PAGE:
3.  Pool Pipe, Filter, and Valve Requirements

System design for residential pools was introduced in 2008. Correct sizing of piping, filters, and valves reduces overall system head, reduces noise and wear, and increases energy efficiency. Other mandatory requirements include leading straight pipe into the pump, directional inlets for mixing, and piping to allow for future solar installations.

§110.4(b) and §150(p)2

Pool piping must be sized according to the maximum flow rate needed for all auxiliary loads. The maximum velocity allowed is 8 fps in the return line and 6 fps in the suction line. Table 5-9 shows the minimum pipe sizes required by pool volume based on a 6-hour turnover filtration flow rate. These pipe sizes would need to be increased if there are auxiliary loads that operate at greater than the filtration flow rate. Conversely, they could be reduced if the pump is sized for greater than a 6-hour turnover filtration flow rate.

Table 5-9 – Hour Turnover Pipe Sizing

Pool Volume (gallons)

Minimum Pipe Diameter (in)


































There must be a length of straight pipe that is greater than or equal to at least 4 inches pipe diameters installed before the pump. That is, for a 2 inch suction pump, there must be at least 8 inches of straight pipe before the pump’s strainer basket.

Traditional hard 90o elbows are not allowed. All elbows must be sweep elbows or a type of elbow that has a pressure drop less than the pressure drop of straight pipe with a length of 30 pipe diameters. For example, a 2 inch elbow must have a pressure drop less than a 5-foot length of 2 inch straight pipe.

Field verification of sweep elbows may be performed by checking that the distance “w” of the installed sweep elbow is greater than that for a hard 90 elbow (refer to Figure 5-15). The difference in measurement between the radial edge of one sleeve to the perpendicular side of the elbow is found to be distinct between sweep elbows and hard 90’s. There is sufficient difference in distance “w” such that all sweep elbows exceed the minimum values listed in Table 5-10.

Figure 5-15 below illustrates “w” the dimension between the elbow sleeves and Table 5-10 shows the minimum distances “w” for an acceptable sweep elbow.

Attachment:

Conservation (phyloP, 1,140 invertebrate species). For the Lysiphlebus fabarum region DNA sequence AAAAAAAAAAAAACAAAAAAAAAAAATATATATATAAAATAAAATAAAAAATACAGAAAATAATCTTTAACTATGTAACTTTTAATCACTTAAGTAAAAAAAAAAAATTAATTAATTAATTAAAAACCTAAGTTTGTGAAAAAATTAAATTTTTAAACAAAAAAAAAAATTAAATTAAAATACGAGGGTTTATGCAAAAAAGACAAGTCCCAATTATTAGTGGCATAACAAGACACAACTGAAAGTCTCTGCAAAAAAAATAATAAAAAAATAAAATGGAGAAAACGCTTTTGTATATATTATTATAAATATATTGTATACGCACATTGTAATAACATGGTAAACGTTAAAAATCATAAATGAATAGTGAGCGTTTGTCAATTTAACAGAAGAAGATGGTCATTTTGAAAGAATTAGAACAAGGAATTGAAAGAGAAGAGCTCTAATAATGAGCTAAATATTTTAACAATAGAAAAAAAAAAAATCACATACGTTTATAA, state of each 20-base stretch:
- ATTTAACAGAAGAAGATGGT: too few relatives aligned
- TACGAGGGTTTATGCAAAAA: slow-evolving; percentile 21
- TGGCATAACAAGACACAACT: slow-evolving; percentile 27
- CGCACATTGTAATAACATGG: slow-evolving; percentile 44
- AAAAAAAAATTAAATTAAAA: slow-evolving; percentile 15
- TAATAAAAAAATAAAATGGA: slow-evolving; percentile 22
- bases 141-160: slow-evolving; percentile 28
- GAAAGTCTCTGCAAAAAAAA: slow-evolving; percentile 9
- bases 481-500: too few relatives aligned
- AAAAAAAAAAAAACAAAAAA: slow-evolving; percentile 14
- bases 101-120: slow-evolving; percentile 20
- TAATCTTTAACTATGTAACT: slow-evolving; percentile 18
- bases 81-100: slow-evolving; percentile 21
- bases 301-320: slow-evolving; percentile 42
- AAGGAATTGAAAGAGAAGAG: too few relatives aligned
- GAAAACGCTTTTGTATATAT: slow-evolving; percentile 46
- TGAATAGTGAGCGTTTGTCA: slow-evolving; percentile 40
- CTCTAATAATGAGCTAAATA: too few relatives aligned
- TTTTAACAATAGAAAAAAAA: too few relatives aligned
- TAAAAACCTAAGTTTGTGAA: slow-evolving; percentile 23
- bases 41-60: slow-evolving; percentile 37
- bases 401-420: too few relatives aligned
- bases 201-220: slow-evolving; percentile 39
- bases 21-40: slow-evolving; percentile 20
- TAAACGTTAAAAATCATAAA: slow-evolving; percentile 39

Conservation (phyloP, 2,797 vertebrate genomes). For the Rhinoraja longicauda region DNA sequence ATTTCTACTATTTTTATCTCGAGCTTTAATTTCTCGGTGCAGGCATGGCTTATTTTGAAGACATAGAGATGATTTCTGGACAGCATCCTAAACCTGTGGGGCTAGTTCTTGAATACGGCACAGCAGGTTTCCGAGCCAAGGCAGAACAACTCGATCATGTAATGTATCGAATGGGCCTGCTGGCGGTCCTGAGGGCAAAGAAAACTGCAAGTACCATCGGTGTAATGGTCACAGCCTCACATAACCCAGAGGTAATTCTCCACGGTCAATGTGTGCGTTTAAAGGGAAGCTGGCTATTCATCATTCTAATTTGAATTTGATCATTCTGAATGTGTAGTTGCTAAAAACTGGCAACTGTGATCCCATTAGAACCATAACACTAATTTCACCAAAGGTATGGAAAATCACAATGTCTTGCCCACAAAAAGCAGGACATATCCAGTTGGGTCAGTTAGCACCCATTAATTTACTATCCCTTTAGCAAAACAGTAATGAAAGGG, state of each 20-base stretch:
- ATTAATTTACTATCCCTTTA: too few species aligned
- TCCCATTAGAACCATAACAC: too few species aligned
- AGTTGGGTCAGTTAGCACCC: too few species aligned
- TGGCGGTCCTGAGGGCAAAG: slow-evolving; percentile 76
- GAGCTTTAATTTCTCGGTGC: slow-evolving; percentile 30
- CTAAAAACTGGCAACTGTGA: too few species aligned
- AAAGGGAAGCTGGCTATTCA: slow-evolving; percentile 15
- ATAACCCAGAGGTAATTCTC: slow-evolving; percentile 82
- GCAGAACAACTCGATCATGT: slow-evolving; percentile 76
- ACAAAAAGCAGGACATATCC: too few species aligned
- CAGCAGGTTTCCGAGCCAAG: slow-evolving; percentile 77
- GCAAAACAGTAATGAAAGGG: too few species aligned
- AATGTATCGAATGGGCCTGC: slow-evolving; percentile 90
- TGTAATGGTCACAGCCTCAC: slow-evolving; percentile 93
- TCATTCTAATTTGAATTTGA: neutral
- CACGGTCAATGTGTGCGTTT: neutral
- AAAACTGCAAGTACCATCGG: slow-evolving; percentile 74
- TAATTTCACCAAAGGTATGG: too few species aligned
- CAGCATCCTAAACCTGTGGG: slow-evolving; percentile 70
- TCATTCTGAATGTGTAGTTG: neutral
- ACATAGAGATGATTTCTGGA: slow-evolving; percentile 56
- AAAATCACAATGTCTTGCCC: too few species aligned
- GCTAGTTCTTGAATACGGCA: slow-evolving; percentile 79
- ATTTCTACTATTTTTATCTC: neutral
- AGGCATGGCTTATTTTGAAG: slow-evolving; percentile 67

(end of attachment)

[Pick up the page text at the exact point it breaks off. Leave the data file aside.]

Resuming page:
Figure 5-15 – Measuring “w” at the Pool Site.


Table 5-10 – Pool Site Measurement for Sweep Elbows

Pipe Diameter

Minimum W (inch)












Filters shall be sized using NSF/ANSI 50 based on the maximum flow rate through the filter. The filter factors that must be used are (in ft²/gpm):

            Cartridge                                   0.375

            Sand                                        15

            Diatomaceous Earth                  2

Backwash valves must be sized to the diameter of the return pipe or two inches, whichever is greater. Multiport backwash valves have a high pressure drop and are discouraged. Low-loss slide and multiple 3-way valves can provide significant savings.

The pool must have directional inlets to adequately mix the pool water.

If a pool does not currently use solar water heating, piping must be installed to accommodate any future installation. Contractors can choose three options to allow for the future 'addition of solar heating equipment:

1.   Provide at least 36 inches of pipe between the filter and the heater to allow for the future 'addition of solar heating equipment.

2.   Plumb separate suction and return lines to the pool dedicated to future solar heating.

3.   Install built-up or built-in connections for future piping to solar water heating. An example of this would be a capped off tee fitting.


Example 5-11 - Pool covers


My pool has both a solar heater and a gas heater. Do I need to install a pool cover?


Yes. A cover is required for all pools with gas or electric heaters, regardless of whether they also have a solar heater.


Example 5-12 - Pool pump


I have a 25,000 gallon pool and want to use a two-speed pump with a Curve C flow rate of 79 gpm on high-speed and 39 gpm on low-speed. Is this okay and what size piping must I installed?


The maximum filtration flow rate for a 25,000 gallon pool is 69 gpm by using equation [Max Flow Rate (gpm) =Pool Volume (gallons) / 360 minutes], so the pump is adequately sized, as long as a control is installed to operate the pump on low-speed for filtration. The maximum pipe size must be based on the maximum flow rate of 79 gpm. Referencing Table 5-9, you must use 2.5 inch suction and 2 inch return piping.